The White City is a novel of lives uprooted and families falling apart. Hera has never had the easiest of relationships with her Muslim parents, but Aslam’s arrest places  the family under even greater strain. They’re not allowed to see or speak to him, and are given only vague information as to why he has been arrested. Raphael has an analogous tale to tell of his life prior to the UK, which is revealed (to Hera and the reader) midway through the novel. 

Aslam and Raphael become displaced in their own ways – as indeed did Hera’s family when they moved countries, and as does Hera herself over time. There’s a certain nebulous quality to Tearne’s prose when she’s writing about Raphael’s old life or Aslam’s arrest, which heightens that sense of dislocation. The thawing London is itself full of vivid images, which round out a sensitive portrait of places and lives. 

Book details 

The White City (2017) by Roma Tearne, Aardvark Bureau, 256 pages, hardback (personal copy). 

In the Absence of Absalon – Simon Okotie

This book is the sequel to Simon Okotie’s 2012 debut Whatever Happened to Harold Absalon?, which I haven’t read. I’m reading the second novel by itself because it’s longlisted for the Republic of Consciousness Prize, and it seems fine as an entry point. The previous book concerned a detective named Marguerite who was searching for Harold Absalon (“the Mayor’s transport advisor,” according to In the Absence). Now Marguerite has also gone missing, and we follow an unnamed investigator who is looking for him. 

In the Absence of Absalon begins with the detective outside a townhouse belonging to one Richard Knox, a colleague of Harold Absalon’s. This place is critical to our man’s investigation, but he’s taking his time over going in. He has a lot on his mind, or at least his thoughts are related in great detail. For example, here he’s placed a foot on the first step up to the house, and is thinking about taking a key from his trouser pocket:

What he realised, as he lifted the heel of the foot that he’d placed upon that step, was that he could not have known that placing his foot in this position would have tightened the aperture and interior of the pocket in question to the extent that it had. Further evidence had, in short, become known to him during the course of his action, evidence to suggest that the main advantage of it, which was to reduce the distance between his right hand and the equivalent trouser pocket, may, in fact, be outweighed by the main disadvantage…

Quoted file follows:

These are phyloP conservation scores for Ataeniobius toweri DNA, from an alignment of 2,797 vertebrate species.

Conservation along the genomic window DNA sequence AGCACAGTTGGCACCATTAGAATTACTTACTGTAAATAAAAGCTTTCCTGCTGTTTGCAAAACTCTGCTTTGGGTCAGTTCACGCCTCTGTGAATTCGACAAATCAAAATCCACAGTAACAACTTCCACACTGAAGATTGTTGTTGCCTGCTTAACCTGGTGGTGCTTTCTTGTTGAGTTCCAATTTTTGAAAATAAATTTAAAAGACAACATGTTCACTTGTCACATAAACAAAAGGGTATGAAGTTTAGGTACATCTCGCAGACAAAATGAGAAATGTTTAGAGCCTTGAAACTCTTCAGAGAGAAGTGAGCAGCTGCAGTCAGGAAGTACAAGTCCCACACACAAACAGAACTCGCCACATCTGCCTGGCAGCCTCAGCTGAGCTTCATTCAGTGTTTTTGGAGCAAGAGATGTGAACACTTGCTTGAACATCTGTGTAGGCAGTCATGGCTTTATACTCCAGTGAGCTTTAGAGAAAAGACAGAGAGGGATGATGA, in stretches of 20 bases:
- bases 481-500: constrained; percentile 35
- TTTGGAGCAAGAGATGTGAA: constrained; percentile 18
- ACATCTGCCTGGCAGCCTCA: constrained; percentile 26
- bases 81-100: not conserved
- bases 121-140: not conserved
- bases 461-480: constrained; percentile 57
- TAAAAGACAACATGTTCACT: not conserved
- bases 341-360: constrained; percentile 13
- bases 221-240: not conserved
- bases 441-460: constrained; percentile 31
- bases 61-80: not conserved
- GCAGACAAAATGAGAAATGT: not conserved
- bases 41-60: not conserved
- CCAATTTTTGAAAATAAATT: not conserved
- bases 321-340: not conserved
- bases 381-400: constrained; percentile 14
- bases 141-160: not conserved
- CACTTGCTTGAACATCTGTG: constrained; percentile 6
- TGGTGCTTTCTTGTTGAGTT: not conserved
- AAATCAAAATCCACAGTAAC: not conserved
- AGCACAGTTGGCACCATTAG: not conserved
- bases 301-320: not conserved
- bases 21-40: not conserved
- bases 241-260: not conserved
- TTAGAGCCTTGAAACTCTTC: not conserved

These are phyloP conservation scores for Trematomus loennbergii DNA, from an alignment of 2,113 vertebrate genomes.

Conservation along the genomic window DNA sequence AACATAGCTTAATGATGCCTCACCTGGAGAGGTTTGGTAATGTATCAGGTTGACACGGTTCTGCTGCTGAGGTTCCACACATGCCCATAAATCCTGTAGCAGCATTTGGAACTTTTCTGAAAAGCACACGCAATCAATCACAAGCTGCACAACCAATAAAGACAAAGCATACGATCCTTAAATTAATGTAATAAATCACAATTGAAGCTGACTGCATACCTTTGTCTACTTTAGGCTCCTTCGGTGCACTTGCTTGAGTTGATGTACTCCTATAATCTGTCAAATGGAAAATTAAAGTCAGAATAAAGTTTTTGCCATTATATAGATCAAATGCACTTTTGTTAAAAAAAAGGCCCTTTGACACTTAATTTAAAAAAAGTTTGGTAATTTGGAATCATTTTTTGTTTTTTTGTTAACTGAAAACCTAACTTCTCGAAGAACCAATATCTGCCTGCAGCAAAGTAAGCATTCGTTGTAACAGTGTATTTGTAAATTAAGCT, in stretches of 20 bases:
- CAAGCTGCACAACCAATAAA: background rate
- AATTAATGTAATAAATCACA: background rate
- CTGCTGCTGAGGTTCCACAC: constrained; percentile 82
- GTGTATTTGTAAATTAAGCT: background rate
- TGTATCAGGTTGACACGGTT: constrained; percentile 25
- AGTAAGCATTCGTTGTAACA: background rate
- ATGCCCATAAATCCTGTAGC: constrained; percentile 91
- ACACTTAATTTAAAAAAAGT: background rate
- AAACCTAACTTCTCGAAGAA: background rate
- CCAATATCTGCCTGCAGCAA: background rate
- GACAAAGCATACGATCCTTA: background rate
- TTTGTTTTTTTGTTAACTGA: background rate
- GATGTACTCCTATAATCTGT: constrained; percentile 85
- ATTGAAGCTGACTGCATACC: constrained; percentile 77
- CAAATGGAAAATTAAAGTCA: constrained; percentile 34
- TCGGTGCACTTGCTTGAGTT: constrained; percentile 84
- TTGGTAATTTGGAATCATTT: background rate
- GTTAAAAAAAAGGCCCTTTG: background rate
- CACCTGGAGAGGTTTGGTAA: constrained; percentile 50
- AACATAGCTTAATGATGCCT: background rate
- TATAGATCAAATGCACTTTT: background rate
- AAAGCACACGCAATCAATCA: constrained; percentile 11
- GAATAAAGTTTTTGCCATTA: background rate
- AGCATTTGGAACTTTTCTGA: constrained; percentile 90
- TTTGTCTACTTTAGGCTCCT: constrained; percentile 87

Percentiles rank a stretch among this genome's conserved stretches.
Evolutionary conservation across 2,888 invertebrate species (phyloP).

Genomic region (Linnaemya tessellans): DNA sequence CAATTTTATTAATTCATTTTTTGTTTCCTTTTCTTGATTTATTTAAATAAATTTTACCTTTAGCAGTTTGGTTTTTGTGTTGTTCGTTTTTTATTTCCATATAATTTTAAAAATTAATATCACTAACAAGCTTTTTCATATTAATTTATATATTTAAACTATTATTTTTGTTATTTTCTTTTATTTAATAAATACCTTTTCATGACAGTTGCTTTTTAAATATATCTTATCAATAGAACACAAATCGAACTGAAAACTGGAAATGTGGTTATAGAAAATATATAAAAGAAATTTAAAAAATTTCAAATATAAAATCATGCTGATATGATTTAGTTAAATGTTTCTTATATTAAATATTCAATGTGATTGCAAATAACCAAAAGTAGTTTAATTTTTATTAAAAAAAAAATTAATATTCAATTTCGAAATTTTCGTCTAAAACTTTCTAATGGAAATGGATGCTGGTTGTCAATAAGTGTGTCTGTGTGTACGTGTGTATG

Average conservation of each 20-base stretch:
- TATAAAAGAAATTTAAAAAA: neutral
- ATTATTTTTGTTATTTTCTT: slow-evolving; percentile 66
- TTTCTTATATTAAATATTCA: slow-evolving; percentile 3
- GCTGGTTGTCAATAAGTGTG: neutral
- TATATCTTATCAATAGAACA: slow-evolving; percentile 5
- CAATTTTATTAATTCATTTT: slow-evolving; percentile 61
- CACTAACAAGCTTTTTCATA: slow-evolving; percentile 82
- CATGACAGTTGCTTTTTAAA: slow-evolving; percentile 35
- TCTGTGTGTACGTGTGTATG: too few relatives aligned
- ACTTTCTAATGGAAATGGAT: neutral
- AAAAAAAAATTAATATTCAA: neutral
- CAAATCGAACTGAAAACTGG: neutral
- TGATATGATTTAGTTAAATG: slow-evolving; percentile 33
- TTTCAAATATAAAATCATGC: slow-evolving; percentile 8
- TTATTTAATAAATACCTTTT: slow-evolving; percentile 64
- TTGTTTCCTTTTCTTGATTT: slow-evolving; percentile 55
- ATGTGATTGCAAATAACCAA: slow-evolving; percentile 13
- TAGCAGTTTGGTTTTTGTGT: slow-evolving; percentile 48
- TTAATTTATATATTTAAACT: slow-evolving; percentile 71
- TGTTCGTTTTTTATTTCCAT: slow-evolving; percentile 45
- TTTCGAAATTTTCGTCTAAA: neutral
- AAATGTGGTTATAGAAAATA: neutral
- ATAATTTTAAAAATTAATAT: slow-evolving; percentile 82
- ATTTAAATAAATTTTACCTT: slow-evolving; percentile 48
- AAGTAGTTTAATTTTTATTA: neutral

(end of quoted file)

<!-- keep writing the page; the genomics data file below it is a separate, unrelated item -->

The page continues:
That sentence goes on for almost as long again. I want to give you some idea of what the prose is like (I understand that the first book is similar), because you really have to give yourself over to what the novel is doing in order to appreciate it. It’s like an extreme close-up of thought over action; we’re at 92 pages (almost halfway through) before the detective actually takes his keys out of his pocket.

Once I’d got used to the rhythms of In the Absence, I found the experience highly enjoyable. The detective ponders such topics as the appropriateness of wearing a wetsuit for a business transaction, or the tendency of people in households with more than one telephone to still refer to ‘the phone’, singular. Reading the book made me think of the little notions that flash through one’s mind in an instant, barely registered; this is like having those notions brought out for full consideration. 

But In the Absence is still a detective novel, and there is indeed a mystery to be solved. Alongside the novel’s main third-person account are footnotes written in first-person by someone (the detective? our unknown narrator?) who has insinuated his way into Harold Absalon’s job and started an affair with Absalon’s wife, Isobel. And the detective’s investigation becomes more pressing when he sees Isobel Absalon through the window of the townhouse. I feel that I’ve been able to piece together an idea of what was going on. In any case, what a powerful moment of ‘decompression’ there is at the end when both reader and narrator stop and look around. Now I’d like to go back and read Whatever Happened to Harold Absalon? to see if I’m right about everything, and if it’s as good as the sequel.

Book details 

In the Absence of Absalon (2017) by Simon Okotie, Salt Publishing, 196 pages, paperback (review copy). 

My Sweet Orange Tree – José Mauro de Vasconcelos

According to the press release, My Sweet Orange Tree has never been out of print in Brazil since it was first published in 1968. It’s a worldwide bestseller, having been translated into 19 languages… but it has been out of print in English for over 40 years, until this new translation by Alison Entrekin, published by Pushkin Press.